Histogenesis of retinal dysplasia in trisomy 13

Ada Chan, Satyanarayana Lakshminrusimha, Reid Heffner, Federico Gonzalez-Fernandez

Research output: Contribution to journalArticle

18 Citations (Scopus)

Abstract

Background. Although often associated with holoprosencephaly, little detail of the histopathology of cyclopia is available. Here, we describe the ocular findings in a case of trisomy 13 to better understand the histogenesis of the rosettes, or tubules, characteristic of the retinal dysplasia associated with this condition. Methods. A full pediatric autopsy was performed of a near term infant who died shortly after birth from multiple congenital anomalies including fused facial-midline structures. A detailed histopathological study of the ocular structures was performed. The expression of interphotoreceptor retinoid-binding protein (IRBP), cellular retinal-binding protein (CRALBP), rod opsin, and Sonic Hedgehog (Shh) were studied by immunohistochemistry. Results. Holoprosencephaly, and a spectrum of anatomical findings characteristic of Patau's syndrome, were found. Cytogenetic studies demonstrated trisomy 13 [47, XY, +13]. The eyes were fused but contained two developed separate lenses. In contrast, the cornea, and angle structures were hypoplastic, and the anterior chamber had failed to form. The retina showed areas of normally laminated neural retina, whereas in other areas it was replaced by numerous neuronal rosettes. Histological and immunohistochemical studies revealed that the rosettes were composed of differentiated retinal neurons and Müller cell glia. In normally laminated retina, Shh expression was restricted to retinal-ganglion cells, and to a population of neurons in the inner zone of the outer nuclear layer. In contrast, Shh could not be detected in the dysplastic rosettes. Conclusion. The histopathology of cyclopia appears to be more complex than what may have been previously appreciated. In fact, the terms "cyclopia" and "synophthalmia" are misnomers as the underlying mechanism is a failure of the eyes to form separately during development. The rosettes found in the dysplastic retina are fundamentally different than those of retinoblastoma, being composed of a variety of differentiated cell types. The dysplastic rosettes are essentially laminated retina failing to establish a polarized orientation, resulting in the formation of tubules. Finally, our findings suggest that defective ganglion cell Shh expression may contribute to the ocular pathology of cyclopia.

Original languageEnglish (US)
Article number48
JournalDiagnostic Pathology
Volume2
Issue number1
DOIs
StatePublished - Dec 1 2007
Externally publishedYes

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Retinal Dysplasia
Retina
Holoprosencephaly
Rod Opsins
Multiple Birth Offspring
Retinal Neurons
Retinoblastoma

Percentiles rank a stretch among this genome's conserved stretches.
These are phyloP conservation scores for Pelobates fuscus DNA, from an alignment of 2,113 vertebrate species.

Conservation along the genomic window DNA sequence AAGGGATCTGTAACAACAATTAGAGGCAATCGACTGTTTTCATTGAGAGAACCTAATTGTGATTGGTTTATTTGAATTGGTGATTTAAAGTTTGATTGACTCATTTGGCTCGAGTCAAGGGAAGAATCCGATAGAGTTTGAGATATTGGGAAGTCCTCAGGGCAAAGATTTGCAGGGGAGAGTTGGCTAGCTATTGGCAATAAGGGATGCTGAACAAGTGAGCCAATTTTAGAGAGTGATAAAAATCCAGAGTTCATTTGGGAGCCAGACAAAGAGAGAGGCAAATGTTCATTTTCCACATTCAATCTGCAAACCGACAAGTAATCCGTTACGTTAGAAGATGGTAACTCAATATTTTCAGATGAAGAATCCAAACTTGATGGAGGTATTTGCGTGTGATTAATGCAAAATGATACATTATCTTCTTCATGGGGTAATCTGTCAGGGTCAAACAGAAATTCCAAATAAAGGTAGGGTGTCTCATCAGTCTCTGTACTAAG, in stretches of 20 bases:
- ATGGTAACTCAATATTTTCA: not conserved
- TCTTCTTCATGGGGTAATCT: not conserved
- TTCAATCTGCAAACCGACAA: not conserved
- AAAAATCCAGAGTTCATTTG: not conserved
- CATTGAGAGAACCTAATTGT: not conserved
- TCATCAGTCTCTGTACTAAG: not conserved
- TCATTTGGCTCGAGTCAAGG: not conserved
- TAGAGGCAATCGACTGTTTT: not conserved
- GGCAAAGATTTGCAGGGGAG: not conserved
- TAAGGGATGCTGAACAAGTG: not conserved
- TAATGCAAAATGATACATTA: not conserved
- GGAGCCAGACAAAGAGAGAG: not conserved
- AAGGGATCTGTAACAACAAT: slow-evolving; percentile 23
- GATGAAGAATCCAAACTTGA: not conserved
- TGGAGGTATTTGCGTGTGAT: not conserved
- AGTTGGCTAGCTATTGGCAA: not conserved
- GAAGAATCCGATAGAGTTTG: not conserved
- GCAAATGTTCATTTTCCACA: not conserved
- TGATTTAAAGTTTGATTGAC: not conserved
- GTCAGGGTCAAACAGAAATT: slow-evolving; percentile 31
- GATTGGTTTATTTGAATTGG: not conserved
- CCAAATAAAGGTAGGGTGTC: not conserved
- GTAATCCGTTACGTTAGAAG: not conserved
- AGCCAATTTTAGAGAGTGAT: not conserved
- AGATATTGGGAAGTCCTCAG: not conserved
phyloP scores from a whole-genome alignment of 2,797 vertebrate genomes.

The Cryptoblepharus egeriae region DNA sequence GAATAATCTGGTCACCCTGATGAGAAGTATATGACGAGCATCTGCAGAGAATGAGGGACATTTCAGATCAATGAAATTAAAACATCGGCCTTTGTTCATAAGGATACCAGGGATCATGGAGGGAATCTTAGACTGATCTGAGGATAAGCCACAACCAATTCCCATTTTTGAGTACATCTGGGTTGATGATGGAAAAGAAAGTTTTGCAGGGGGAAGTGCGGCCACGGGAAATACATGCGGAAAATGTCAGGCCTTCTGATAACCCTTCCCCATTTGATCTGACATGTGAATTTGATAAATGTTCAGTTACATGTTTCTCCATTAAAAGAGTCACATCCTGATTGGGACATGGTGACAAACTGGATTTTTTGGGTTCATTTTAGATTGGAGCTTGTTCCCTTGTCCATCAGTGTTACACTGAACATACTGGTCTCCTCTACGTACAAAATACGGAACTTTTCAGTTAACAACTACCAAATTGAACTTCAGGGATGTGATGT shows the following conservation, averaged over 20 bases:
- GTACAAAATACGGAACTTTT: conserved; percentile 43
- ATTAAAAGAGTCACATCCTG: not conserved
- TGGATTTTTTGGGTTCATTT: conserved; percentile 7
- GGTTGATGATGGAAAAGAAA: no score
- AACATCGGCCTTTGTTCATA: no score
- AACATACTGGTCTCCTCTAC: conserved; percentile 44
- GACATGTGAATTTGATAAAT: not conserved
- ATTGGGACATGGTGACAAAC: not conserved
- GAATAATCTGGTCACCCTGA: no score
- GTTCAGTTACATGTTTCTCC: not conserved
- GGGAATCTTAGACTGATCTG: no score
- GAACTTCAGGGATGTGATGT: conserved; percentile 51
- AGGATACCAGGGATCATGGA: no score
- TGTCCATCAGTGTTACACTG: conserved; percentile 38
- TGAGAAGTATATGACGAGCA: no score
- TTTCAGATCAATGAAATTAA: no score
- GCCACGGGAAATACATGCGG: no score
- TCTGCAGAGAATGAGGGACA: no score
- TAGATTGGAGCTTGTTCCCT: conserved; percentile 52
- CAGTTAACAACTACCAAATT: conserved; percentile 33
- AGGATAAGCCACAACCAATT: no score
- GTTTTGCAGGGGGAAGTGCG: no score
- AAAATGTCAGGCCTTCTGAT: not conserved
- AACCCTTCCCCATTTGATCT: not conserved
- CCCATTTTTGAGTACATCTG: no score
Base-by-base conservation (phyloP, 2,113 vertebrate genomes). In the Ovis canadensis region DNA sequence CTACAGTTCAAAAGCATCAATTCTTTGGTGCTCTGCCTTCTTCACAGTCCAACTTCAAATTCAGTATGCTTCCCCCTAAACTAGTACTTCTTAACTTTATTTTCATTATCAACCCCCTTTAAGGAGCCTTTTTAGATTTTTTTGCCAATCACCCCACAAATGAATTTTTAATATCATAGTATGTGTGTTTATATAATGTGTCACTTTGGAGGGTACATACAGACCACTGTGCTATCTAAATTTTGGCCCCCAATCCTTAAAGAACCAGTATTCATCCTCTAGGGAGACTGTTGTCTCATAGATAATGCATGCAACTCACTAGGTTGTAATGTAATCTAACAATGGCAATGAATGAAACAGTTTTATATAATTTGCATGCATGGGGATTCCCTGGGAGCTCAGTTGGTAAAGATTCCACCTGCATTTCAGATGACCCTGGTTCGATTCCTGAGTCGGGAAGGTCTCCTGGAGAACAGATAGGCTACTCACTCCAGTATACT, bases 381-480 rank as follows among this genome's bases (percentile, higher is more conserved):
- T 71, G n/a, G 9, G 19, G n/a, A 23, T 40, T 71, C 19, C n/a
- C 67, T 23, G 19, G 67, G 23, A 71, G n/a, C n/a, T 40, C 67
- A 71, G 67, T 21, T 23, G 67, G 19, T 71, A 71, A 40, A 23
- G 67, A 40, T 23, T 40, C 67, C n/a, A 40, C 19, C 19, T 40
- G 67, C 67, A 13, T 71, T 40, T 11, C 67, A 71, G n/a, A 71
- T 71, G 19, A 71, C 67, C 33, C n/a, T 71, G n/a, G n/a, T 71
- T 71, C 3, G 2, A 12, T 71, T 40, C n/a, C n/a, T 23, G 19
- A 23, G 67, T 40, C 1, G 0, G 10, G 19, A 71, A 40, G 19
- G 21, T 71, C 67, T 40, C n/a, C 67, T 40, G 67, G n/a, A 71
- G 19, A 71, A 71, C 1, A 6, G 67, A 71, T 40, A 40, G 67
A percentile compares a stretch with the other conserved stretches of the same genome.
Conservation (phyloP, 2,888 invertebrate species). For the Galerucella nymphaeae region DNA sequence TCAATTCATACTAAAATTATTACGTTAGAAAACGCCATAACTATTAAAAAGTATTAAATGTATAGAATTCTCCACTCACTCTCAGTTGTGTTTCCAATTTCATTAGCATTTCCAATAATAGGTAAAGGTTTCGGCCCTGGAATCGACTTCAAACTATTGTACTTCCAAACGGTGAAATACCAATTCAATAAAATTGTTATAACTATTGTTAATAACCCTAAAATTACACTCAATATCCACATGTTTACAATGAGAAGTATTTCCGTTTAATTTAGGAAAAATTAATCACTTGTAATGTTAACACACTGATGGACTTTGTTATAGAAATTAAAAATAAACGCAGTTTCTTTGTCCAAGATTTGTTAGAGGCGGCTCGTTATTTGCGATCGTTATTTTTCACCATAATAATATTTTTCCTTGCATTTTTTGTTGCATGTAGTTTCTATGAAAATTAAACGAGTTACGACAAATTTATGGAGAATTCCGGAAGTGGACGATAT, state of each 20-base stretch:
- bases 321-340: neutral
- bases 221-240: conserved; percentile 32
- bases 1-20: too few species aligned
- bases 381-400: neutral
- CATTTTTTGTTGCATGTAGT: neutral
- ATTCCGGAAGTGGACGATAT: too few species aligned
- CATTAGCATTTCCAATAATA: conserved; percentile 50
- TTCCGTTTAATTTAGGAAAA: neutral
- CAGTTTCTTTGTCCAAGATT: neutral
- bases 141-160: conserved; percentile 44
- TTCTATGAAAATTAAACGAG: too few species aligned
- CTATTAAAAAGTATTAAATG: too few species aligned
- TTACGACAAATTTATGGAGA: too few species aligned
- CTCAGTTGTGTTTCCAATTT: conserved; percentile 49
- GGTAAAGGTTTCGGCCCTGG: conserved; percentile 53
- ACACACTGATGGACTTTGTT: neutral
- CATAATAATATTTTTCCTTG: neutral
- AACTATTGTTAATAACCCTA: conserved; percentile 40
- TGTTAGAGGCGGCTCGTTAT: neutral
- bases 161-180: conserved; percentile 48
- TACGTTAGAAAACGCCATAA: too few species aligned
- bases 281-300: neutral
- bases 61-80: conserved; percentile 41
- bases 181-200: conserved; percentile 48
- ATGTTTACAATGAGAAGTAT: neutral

Retinal Ganglion Cells
Anterior Chamber
Cytogenetics
Neuroglia
Ganglia
Cornea
Lenses
Autopsy
Carrier Proteins
Immunohistochemistry
Trisomy 13 syndrome
Pediatrics
Pathology

ASJC Scopus subject areas

  • Pathology and Forensic Medicine
  • Histology

Cite this

Histogenesis of retinal dysplasia in trisomy 13. / Chan, Ada; Lakshminrusimha, Satyanarayana; Heffner, Reid; Gonzalez-Fernandez, Federico.

In: Diagnostic Pathology, Vol. 2, No. 1, 48, 01.12.2007.

Research output: Contribution to journalArticle

Chan, Ada ; Lakshminrusimha, Satyanarayana ; Heffner, Reid ; Gonzalez-Fernandez, Federico. / Histogenesis of retinal dysplasia in trisomy 13. In: Diagnostic Pathology. 2007 ; Vol. 2, No. 1.
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abstract = "Background. Although often associated with holoprosencephaly, little detail of the histopathology of cyclopia is available. Here, we describe the ocular findings in a case of trisomy 13 to better understand the histogenesis of the rosettes, or tubules, characteristic of the retinal dysplasia associated with this condition. Methods. A full pediatric autopsy was performed of a near term infant who died shortly after birth from multiple congenital anomalies including fused facial-midline structures. A detailed histopathological study of the ocular structures was performed. The expression of interphotoreceptor retinoid-binding protein (IRBP), cellular retinal-binding protein (CRALBP), rod opsin, and Sonic Hedgehog (Shh) were studied by immunohistochemistry. Results. Holoprosencephaly, and a spectrum of anatomical findings characteristic of Patau's syndrome, were found. Cytogenetic studies demonstrated trisomy 13 [47, XY, +13]. The eyes were fused but contained two developed separate lenses. In contrast, the cornea, and angle structures were hypoplastic, and the anterior chamber had failed to form. The retina showed areas of normally laminated neural retina, whereas in other areas it was replaced by numerous neuronal rosettes. Histological and immunohistochemical studies revealed that the rosettes were composed of differentiated retinal neurons and M{\"u}ller cell glia. In normally laminated retina, Shh expression was restricted to retinal-ganglion cells, and to a population of neurons in the inner zone of the outer nuclear layer. In contrast, Shh could not be detected in the dysplastic rosettes. Conclusion. The histopathology of cyclopia appears to be more complex than what may have been previously appreciated. In fact, the terms {"}cyclopia{"} and {"}synophthalmia{"} are misnomers as the underlying mechanism is a failure of the eyes to form separately during development. The rosettes found in the dysplastic retina are fundamentally different than those of retinoblastoma, being composed of a variety of differentiated cell types. The dysplastic rosettes are essentially laminated retina failing to establish a polarized orientation, resulting in the formation of tubules. Finally, our findings suggest that defective ganglion cell Shh expression may contribute to the ocular pathology of cyclopia.",
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